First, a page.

British PM vows to win EU concessions
Prime Minister David Cameron vowed Wednesday to win concessions for Britain in crunch talks this week over a new European Union treaty to save the euro.
"The more that countries in the eurozone ask for, the more we will ask for in return," Cameron told parliament in a weekly question and answer session.
Asked by one MP if he would show "bulldog spirit" -- the animal is a common symbol of British resolve -- he said that was "exactly" what he planned to do at the summit in Brussels on Thursday and Friday.
He also repeated his threat to veto any treaty change by the 27-member EU if Britain does not get "safeguards", particularly for the City of London financial services hub.
Britain is one of 10 EU countries that does not use the euro currency.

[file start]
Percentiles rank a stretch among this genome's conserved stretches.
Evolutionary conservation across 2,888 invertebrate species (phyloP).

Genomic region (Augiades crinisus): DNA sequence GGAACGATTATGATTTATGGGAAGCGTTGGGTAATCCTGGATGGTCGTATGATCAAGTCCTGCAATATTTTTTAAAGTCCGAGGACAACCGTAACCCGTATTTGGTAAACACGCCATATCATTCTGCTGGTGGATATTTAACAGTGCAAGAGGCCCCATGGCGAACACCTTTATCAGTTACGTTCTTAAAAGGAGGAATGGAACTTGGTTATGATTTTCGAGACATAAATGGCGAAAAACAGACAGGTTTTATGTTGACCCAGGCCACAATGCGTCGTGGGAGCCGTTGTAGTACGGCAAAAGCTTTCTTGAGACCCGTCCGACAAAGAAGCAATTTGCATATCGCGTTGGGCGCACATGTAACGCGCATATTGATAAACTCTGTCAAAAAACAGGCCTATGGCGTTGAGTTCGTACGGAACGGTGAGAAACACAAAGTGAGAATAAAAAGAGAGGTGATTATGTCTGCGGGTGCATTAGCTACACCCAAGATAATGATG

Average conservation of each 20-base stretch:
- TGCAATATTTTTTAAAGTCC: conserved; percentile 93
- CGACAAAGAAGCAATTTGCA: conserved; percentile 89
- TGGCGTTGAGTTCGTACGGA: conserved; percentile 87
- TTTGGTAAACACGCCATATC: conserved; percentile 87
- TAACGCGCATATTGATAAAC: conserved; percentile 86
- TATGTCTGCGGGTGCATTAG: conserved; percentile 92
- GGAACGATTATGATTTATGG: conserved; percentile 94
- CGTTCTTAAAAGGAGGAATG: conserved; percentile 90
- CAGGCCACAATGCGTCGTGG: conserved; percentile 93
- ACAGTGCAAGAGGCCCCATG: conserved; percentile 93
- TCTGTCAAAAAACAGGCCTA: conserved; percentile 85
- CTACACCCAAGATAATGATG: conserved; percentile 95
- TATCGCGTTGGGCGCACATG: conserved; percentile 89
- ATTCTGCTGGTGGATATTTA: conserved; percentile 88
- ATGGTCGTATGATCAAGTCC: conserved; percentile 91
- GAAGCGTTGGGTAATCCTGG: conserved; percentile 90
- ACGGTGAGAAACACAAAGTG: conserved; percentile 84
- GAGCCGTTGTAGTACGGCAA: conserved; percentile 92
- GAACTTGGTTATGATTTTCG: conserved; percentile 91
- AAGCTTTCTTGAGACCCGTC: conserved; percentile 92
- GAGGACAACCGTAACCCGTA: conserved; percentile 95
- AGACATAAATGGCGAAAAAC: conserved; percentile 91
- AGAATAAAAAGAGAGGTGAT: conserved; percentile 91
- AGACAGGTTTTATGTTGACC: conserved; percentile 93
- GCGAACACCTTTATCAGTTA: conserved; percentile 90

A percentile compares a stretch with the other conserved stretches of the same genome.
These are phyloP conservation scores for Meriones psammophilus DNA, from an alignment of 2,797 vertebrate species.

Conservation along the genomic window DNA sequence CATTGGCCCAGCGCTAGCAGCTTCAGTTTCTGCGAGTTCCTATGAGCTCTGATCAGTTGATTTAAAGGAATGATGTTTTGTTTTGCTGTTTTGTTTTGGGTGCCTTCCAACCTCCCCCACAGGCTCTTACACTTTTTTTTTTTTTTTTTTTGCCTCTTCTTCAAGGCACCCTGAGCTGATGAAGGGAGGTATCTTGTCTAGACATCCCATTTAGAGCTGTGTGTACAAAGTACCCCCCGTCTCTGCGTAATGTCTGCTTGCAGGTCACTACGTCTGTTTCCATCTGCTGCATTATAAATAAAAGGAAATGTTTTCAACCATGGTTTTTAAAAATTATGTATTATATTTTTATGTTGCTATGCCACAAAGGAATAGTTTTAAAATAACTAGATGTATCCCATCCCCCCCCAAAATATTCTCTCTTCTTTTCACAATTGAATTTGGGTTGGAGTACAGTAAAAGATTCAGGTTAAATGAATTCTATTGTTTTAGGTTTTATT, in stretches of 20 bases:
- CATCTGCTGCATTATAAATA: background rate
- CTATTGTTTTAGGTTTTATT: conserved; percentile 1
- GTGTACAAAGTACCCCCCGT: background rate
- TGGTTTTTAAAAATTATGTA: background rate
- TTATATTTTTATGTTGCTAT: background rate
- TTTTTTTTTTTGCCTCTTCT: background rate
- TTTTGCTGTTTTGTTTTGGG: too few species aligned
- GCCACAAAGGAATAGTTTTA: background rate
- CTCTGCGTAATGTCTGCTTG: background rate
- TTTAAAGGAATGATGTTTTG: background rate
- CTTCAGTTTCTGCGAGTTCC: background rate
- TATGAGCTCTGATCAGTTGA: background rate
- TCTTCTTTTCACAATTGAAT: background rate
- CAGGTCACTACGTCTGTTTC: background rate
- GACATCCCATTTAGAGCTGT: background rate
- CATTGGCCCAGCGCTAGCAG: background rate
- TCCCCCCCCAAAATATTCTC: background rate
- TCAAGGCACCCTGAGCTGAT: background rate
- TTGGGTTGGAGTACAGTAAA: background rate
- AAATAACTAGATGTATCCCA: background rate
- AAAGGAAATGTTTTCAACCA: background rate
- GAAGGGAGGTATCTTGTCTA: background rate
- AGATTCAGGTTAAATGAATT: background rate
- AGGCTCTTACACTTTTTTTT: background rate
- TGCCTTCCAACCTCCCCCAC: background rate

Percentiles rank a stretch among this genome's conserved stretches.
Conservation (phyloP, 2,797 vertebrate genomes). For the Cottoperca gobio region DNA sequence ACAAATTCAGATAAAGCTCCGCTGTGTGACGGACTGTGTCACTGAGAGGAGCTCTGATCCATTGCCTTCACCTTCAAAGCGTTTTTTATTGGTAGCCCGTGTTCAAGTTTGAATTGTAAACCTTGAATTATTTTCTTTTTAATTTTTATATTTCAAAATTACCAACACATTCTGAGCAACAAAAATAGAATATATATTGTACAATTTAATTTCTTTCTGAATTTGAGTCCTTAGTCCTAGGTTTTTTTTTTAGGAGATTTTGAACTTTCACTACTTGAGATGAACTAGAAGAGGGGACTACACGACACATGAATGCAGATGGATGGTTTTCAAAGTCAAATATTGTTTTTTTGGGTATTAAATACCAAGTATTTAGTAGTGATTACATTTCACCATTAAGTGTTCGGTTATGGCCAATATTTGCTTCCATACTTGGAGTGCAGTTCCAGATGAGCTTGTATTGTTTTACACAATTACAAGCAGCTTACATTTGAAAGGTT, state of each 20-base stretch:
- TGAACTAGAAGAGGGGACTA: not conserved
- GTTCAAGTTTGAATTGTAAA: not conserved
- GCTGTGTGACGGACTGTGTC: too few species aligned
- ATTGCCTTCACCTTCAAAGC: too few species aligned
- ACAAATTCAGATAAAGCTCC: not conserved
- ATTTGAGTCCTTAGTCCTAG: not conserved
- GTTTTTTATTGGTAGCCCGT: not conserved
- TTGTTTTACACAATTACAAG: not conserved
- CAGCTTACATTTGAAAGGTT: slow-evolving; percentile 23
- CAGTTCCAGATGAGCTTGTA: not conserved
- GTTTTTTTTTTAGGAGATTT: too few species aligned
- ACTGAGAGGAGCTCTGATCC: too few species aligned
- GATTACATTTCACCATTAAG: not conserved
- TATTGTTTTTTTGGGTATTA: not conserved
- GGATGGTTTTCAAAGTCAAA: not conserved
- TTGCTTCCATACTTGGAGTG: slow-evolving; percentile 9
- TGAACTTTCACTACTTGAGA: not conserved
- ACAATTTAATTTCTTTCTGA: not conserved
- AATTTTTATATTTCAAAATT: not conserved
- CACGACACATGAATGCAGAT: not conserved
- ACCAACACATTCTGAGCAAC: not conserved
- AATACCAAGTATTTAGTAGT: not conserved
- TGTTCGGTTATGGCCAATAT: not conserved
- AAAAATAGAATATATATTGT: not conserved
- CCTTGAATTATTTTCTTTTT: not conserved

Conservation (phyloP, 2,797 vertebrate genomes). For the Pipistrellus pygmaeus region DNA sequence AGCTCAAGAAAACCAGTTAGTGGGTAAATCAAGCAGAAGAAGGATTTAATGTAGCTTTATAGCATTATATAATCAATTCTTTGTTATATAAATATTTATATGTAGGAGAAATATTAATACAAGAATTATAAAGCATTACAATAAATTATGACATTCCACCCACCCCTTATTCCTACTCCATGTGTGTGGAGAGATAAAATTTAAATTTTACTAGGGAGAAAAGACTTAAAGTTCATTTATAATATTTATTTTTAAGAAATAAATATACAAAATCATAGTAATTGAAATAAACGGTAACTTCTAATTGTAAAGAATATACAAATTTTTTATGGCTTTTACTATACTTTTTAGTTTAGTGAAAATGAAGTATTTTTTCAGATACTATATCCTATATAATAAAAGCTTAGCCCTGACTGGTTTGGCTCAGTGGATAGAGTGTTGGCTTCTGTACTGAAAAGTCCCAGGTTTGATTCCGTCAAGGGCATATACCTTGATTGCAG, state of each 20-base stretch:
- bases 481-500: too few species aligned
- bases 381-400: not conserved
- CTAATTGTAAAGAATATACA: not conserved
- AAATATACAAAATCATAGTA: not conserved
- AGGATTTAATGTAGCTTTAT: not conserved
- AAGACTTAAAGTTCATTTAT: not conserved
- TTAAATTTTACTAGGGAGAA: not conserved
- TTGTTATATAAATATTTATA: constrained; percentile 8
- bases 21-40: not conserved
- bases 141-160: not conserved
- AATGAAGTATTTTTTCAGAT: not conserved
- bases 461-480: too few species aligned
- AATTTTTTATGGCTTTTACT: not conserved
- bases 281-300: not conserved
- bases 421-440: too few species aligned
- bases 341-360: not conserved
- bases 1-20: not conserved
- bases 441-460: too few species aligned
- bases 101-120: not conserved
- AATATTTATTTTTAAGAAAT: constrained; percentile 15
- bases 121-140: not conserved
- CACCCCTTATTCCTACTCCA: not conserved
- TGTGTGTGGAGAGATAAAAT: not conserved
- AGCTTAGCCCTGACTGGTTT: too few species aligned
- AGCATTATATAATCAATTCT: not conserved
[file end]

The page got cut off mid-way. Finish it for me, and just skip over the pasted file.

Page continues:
Cameron faces pressure at home to win concessions from Europe in exchange for backing French and German plans for a new treaty aimed at ending the eurozone's sprialling debt crisis.
But he also faced calls from within his own Conservative Party and his Cabinet on Wednesday to hold a referendum on any treaty change, a move he opposes.
London Mayor Boris Johnson, seen as a potential future rival for Cameron's job, said that if Britain was asked to sign up to treaty change, "if we felt unable to veto it, then certainly it should be put to a referendum."
Separately, Northern Ireland Secretary Owen Paterson suggested that a referendum would be an "inevitable" result of proposals for closer fiscal union in the eurozone.
Cameron's centre-right Conservatives lead a coalition government with the europhile, centrist Liberal Democrats but he has faced problems with a strong eurosceptic right wing within his own party.
© 2011 AFP